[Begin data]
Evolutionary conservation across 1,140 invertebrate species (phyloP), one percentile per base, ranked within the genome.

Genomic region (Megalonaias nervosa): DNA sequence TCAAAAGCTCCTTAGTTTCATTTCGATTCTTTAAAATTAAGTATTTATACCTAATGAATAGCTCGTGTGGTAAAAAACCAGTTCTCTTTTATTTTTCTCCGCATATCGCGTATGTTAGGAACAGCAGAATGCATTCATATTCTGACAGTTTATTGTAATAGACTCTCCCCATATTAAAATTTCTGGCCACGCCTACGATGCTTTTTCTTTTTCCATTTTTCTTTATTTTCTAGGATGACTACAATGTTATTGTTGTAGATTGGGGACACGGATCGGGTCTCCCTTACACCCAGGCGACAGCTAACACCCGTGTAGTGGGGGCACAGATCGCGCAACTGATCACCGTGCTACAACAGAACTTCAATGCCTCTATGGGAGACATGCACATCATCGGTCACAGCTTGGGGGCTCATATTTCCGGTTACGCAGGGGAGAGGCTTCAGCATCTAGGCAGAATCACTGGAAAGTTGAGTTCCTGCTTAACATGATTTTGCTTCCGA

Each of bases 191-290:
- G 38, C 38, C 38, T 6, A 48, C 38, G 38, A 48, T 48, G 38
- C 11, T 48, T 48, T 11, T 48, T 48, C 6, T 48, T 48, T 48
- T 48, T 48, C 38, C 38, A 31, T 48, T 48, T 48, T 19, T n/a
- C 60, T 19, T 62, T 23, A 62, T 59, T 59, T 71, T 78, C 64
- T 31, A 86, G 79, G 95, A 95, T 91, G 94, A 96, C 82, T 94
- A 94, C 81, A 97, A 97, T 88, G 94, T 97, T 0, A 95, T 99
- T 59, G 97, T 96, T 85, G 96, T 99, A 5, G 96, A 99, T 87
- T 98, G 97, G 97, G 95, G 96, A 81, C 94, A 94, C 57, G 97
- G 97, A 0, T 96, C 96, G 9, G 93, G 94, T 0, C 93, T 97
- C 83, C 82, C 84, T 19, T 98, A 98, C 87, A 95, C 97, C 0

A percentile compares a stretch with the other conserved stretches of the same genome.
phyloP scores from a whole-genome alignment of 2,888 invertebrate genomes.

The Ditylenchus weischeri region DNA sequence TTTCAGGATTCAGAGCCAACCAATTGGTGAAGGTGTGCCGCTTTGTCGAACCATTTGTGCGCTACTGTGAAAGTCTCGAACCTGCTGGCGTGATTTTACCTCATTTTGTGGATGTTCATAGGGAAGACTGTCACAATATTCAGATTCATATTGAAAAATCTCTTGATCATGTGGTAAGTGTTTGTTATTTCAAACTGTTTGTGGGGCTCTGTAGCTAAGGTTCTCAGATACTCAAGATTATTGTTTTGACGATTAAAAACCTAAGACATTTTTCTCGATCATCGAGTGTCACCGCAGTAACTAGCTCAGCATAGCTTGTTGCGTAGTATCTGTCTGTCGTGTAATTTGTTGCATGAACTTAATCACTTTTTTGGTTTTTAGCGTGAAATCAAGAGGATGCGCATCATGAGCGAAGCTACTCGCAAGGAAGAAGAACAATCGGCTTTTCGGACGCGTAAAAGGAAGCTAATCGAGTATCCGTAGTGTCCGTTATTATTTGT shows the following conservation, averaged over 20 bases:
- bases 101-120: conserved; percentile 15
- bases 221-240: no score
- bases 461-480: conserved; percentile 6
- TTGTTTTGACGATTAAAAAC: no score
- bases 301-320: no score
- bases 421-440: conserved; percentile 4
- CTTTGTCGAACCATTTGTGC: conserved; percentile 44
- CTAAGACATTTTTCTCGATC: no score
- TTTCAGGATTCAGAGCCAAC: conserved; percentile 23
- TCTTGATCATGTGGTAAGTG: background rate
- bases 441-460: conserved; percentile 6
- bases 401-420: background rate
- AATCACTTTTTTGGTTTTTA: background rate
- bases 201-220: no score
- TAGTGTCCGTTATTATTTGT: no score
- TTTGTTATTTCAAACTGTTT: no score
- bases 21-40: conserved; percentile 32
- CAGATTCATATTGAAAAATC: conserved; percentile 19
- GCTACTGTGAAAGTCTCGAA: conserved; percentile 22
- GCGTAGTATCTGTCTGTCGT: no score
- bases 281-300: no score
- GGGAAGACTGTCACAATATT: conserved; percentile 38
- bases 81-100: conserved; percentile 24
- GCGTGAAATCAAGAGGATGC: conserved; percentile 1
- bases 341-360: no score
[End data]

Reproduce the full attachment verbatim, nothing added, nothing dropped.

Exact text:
Evolutionary conservation across 1,140 invertebrate species (phyloP), one percentile per base, ranked within the genome.

Genomic region (Megalonaias nervosa): DNA sequence TCAAAAGCTCCTTAGTTTCATTTCGATTCTTTAAAATTAAGTATTTATACCTAATGAATAGCTCGTGTGGTAAAAAACCAGTTCTCTTTTATTTTTCTCCGCATATCGCGTATGTTAGGAACAGCAGAATGCATTCATATTCTGACAGTTTATTGTAATAGACTCTCCCCATATTAAAATTTCTGGCCACGCCTACGATGCTTTTTCTTTTTCCATTTTTCTTTATTTTCTAGGATGACTACAATGTTATTGTTGTAGATTGGGGACACGGATCGGGTCTCCCTTACACCCAGGCGACAGCTAACACCCGTGTAGTGGGGGCACAGATCGCGCAACTGATCACCGTGCTACAACAGAACTTCAATGCCTCTATGGGAGACATGCACATCATCGGTCACAGCTTGGGGGCTCATATTTCCGGTTACGCAGGGGAGAGGCTTCAGCATCTAGGCAGAATCACTGGAAAGTTGAGTTCCTGCTTAACATGATTTTGCTTCCGA

Each of bases 191-290:
- G 38, C 38, C 38, T 6, A 48, C 38, G 38, A 48, T 48, G 38
- C 11, T 48, T 48, T 11, T 48, T 48, C 6, T 48, T 48, T 48
- T 48, T 48, C 38, C 38, A 31, T 48, T 48, T 48, T 19, T n/a
- C 60, T 19, T 62, T 23, A 62, T 59, T 59, T 71, T 78, C 64
- T 31, A 86, G 79, G 95, A 95, T 91, G 94, A 96, C 82, T 94
- A 94, C 81, A 97, A 97, T 88, G 94, T 97, T 0, A 95, T 99
- T 59, G 97, T 96, T 85, G 96, T 99, A 5, G 96, A 99, T 87
- T 98, G 97, G 97, G 95, G 96, A 81, C 94, A 94, C 57, G 97
- G 97, A 0, T 96, C 96, G 9, G 93, G 94, T 0, C 93, T 97
- C 83, C 82, C 84, T 19, T 98, A 98, C 87, A 95, C 97, C 0

A percentile compares a stretch with the other conserved stretches of the same genome.
phyloP scores from a whole-genome alignment of 2,888 invertebrate genomes.

The Ditylenchus weischeri region DNA sequence TTTCAGGATTCAGAGCCAACCAATTGGTGAAGGTGTGCCGCTTTGTCGAACCATTTGTGCGCTACTGTGAAAGTCTCGAACCTGCTGGCGTGATTTTACCTCATTTTGTGGATGTTCATAGGGAAGACTGTCACAATATTCAGATTCATATTGAAAAATCTCTTGATCATGTGGTAAGTGTTTGTTATTTCAAACTGTTTGTGGGGCTCTGTAGCTAAGGTTCTCAGATACTCAAGATTATTGTTTTGACGATTAAAAACCTAAGACATTTTTCTCGATCATCGAGTGTCACCGCAGTAACTAGCTCAGCATAGCTTGTTGCGTAGTATCTGTCTGTCGTGTAATTTGTTGCATGAACTTAATCACTTTTTTGGTTTTTAGCGTGAAATCAAGAGGATGCGCATCATGAGCGAAGCTACTCGCAAGGAAGAAGAACAATCGGCTTTTCGGACGCGTAAAAGGAAGCTAATCGAGTATCCGTAGTGTCCGTTATTATTTGT shows the following conservation, averaged over 20 bases:
- bases 101-120: conserved; percentile 15
- bases 221-240: no score
- bases 461-480: conserved; percentile 6
- TTGTTTTGACGATTAAAAAC: no score
- bases 301-320: no score
- bases 421-440: conserved; percentile 4
- CTTTGTCGAACCATTTGTGC: conserved; percentile 44
- CTAAGACATTTTTCTCGATC: no score
- TTTCAGGATTCAGAGCCAAC: conserved; percentile 23
- TCTTGATCATGTGGTAAGTG: background rate
- bases 441-460: conserved; percentile 6
- bases 401-420: background rate
- AATCACTTTTTTGGTTTTTA: background rate
- bases 201-220: no score
- TAGTGTCCGTTATTATTTGT: no score
- TTTGTTATTTCAAACTGTTT: no score
- bases 21-40: conserved; percentile 32
- CAGATTCATATTGAAAAATC: conserved; percentile 19
- GCTACTGTGAAAGTCTCGAA: conserved; percentile 22
- GCGTAGTATCTGTCTGTCGT: no score
- bases 281-300: no score
- GGGAAGACTGTCACAATATT: conserved; percentile 38
- bases 81-100: conserved; percentile 24
- GCGTGAAATCAAGAGGATGC: conserved; percentile 1
- bases 341-360: no score